Blog Jun 2018

How to frame digital disruption?

How do you feel your organisation has responded to the challenges of digital?

How do you feel your organisation has responded to the challenges of digital?

Does it take the threat seriously enough?

When we help clients facing digital disruption, we often frame the discussion around the business super-powers that digital can confer. In this article we discuss three of them:

You might wonder why many companies have overlooked digital for so long. Partly, it’s because the word focuses attention on the technology rather than the impact – like describing mobility or transportation as “internal combustion technology”.  Also, the potential impact of digital is so far-reaching that it can be hard for some executives to get their heads around: it could change the whole business model, the source of competitive advantage, the customer experience, or even the product itself.  It’s more helpful to think of it as “business transformation through digital”.

Because of this broad impact, commentators have become lazy and used the word ‘digital’ as shorthand for a whole range of different things. For the technologist it’s about computers and data format. For the designer or marketer, it means virtual (as opposed to real), or the interface with the user (such as a smartphone). The business manager is probably referring to the business model or the nature of the relationship with their consumer. Disruption happens when change reaches across more than one of these domains.

And digital is not just broad, it also offers powerful new capabilities – let’s call them digital super-powers. Companies that are successfully embracing digital understand these and build strong competitive advantage with them. Let’s have a look at three of these digital super-powers.

Assets, historically, are positive competitive elements. However, in times of disruption, they can become a burden that prevents transformation. In the digital world, physical assets can be shared between companies, or even dispensed with completely. They can be replaced with information, partnerships, or assets owned by the user, like a smartphone.

If a company’s assets are not physical, it can develop and scale them much more quickly. This makes digital competitors more agile. By contrast, during a time of disruption, the incumbent often tries to make the most of their physical assets, even though this approach might actually put them on a faster path to failure. A physical asset is not always an asset.

Businesses need to be popular with their consumers to succeed. Digital has redefined popularity – opinions and beliefs, and even behaviours can self-propagate ‘virally’ online. The traditional need for big marketing budgets has been supplanted, and now even teenagers in their bedrooms can beat seasoned marketing professionals at the popularity game. As a result, big brands are now fighting nimble startups and user platforms like Amazon that harness the power of crowds.

This power arises from the positive feedback systems that are part of the online world. Web searches have positive feedback built-in to the algorithm they use to find and prioritise results. Social networks and online recommendations draw users’ attention to popular ideas and products, which makes them even more popular – and so on. So online popularity can take off exponentially (just think of Gangnam Style). Businesses that focus on ways to hook into these positive feedback loops can gain significant competitive advantage.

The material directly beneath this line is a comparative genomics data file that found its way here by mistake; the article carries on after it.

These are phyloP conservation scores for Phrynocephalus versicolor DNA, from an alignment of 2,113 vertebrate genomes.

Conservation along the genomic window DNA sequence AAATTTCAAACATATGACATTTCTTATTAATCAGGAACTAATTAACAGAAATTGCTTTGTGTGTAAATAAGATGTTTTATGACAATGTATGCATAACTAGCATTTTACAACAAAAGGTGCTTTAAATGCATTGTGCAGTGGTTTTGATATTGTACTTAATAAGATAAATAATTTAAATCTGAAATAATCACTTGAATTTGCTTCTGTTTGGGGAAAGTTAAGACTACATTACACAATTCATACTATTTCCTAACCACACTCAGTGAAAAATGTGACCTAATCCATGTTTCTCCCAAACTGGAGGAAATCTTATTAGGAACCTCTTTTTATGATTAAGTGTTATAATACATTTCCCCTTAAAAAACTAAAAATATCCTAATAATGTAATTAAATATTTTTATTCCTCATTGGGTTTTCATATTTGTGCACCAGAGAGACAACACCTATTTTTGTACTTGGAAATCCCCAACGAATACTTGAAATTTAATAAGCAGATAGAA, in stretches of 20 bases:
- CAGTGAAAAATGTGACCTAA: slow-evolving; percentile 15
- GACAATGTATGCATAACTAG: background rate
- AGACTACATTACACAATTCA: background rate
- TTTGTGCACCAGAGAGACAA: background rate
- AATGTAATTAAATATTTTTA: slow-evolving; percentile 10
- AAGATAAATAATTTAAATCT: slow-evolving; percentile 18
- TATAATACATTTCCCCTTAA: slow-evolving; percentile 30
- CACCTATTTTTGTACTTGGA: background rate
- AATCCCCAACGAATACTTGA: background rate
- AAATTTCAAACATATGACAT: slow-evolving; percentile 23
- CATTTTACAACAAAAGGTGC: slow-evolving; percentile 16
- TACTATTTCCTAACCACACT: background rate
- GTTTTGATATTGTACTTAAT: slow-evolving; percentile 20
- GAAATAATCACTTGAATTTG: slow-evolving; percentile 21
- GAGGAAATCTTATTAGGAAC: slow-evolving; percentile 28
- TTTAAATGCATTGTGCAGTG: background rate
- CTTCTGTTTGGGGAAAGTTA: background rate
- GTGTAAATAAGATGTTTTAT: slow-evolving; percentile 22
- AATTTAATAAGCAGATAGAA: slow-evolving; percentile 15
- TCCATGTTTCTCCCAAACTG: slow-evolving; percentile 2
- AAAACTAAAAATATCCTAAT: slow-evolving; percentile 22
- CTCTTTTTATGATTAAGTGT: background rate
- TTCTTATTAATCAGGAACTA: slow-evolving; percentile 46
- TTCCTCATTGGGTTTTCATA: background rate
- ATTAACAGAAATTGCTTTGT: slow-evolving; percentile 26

If I meet with you personally, I learn much more about you than if I just email you. Your accent, dress code, facial expressions, body posture, and other characteristics are different types of contextual data. These data sources make it much easier for me to guess what you might value and how I can communicate with you more successfully.

Contextual data is also valuable for businesses. Typically, businesses have only gathered data that is closely related to their product or service, and, when they wanted to get better, they just focused on collecting more data, and more precise data, from the same types of users. Now, smart businesses are using the digitally connected world to gather many different types of data from many different sources that are part of the real-life context of the product or user. It can be really hard to make sense of these complex data soups, which is why machine learning and artificial intelligence are used. Contextual data can lead to a much better understanding of cause and effect in the relationship between the product and the user.

As a result, businesses are generating new business value from this contextual knowledge. The product company can design, test and target its products better. And other players in the data chain can create new business models. For example, by aggregating data from the product company along with contextual data from other sources, a startup can sell powerful new insights to the end users, or to other companies targeting the users.  The value of these insights can be higher than the value of original product that created the data, and this disrupts the business model of the original product company.

Love it or fear it, digital will change your business. How do you think about the opportunities and threats of digital? What haven’t we mentioned? Please let us know and/or join the conversation on our LinkedIn page.


Written by: G

I’m a physicist and co-founder of Innovia, and I’ve been inspired and educated by smart clients and colleagues for over 30 years. I can’t stop innovating, especially at home, and I drive my family nuts.